What price whistleblowers?

First published on Consortium News.

Forgive my “infamously fluent French”, but the phrase “pour encourager les autres” seems to have lost its famously ironic quality. Rather than making an example of people who dissent in order to prevent future dissidence, now it seems that the USA is globally paying bloody big bucks to people in order to encourage them to expose the crimes of their employers – well, at least if they are working for banks and other financial institutions.

I have been aware for a few years that the USA instituted a law in 2010 called the Dodd-Frank Act that is designed to encourage people employed in the international finance community to report malfeasance to the Securities and Exchange Commission (SEC), in return for a substantial percentage of any monies recouped.

This law seems to have produced a booming business for such high-minded “whistleblowers” – if that could be the accurate term for such actions? They are celebrated and can receive multi-million dollar pay days, the most recent (unnamed) source receiving $20 million.

Nor is this US initiative just potentially benefiting US citizens – it you look at the small print at the bottom of this page, disclosures are being sent in from all over the world.

Which is all to the public good no doubt, especially in the wake of the 2008 global financial crash and the ensuing fall-out that hit us all.  We need more clarity about arcane casino banking practices that have bankrupted whole countries, and we need justice.

But does rather send out a number of contradictory messages to those in other areas of work who might also have concerns about the legality of their organisations, and which may have equal or even graver impacts on the lives of their fellow human beings.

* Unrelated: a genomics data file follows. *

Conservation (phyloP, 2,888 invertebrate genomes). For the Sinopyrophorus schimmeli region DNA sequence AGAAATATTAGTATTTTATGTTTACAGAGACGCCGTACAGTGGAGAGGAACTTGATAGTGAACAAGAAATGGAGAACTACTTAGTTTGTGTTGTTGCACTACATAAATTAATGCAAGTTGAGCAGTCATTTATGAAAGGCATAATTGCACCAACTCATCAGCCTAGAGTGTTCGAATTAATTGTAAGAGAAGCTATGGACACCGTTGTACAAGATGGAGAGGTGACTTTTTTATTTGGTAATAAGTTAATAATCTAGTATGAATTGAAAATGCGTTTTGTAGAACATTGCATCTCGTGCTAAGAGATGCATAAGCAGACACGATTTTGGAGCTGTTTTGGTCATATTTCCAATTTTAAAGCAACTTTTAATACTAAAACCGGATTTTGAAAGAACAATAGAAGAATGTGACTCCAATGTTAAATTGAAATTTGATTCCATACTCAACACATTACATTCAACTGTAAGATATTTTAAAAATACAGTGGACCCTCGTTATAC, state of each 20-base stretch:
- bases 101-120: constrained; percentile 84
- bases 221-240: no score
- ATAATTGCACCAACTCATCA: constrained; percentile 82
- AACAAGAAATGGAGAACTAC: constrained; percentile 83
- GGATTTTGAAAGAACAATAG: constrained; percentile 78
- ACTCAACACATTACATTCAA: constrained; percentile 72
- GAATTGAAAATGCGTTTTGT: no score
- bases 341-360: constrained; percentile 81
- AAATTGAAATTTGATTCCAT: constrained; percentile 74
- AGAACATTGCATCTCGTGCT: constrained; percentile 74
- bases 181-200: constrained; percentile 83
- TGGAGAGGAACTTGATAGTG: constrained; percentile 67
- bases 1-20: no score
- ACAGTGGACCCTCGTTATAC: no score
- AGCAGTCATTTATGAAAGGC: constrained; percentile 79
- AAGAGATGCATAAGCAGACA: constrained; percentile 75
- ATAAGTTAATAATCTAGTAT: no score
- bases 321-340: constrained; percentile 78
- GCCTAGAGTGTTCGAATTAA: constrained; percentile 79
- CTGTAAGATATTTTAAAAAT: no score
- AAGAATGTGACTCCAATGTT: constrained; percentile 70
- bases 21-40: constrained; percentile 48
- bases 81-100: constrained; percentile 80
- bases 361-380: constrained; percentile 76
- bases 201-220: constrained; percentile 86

If you work in finance and you see irregularities it is apparently your legal duty to report them through appropriate channels – and then count the $$$ as they flow in as reward – whether you are a USA citizen or based elsewhere around the world. Such is the power of globalisation, or at least the USA’s self-appointed role as the global hegemon.

However, if you happen to work in the US government, intelligence agencies or military, under the terms of the American Constitution it would also appear to be your solemn duty under oath to report illegalities, go through the officially designated channels, and hope reform is the result.

But, from all recent examples, it would appear that you get damn few thanks for such patriotic actions.

Take the case of Thomas Drake, a former senior NSA executive, who in 2007 went public about waste and wanton expenditure within the agency, as I wrote way back in 2011. Tom went through all the prescribed routes for such disclosures, up to and including a Congressional Committee hearing.

Despite all this, Tom was abruptly snatched by the FBI in a violent dawn raid and threatened with 35 years in prison.  He (under the terrifying American plea bargain system) accepted a misdimeanour conviction to escape the horrors of federal charges, the resulting loss of all his civic rights and a potential 35 years in prison.  He still, of course, lost his job, his impeccable professional reputation, and his whole way of life.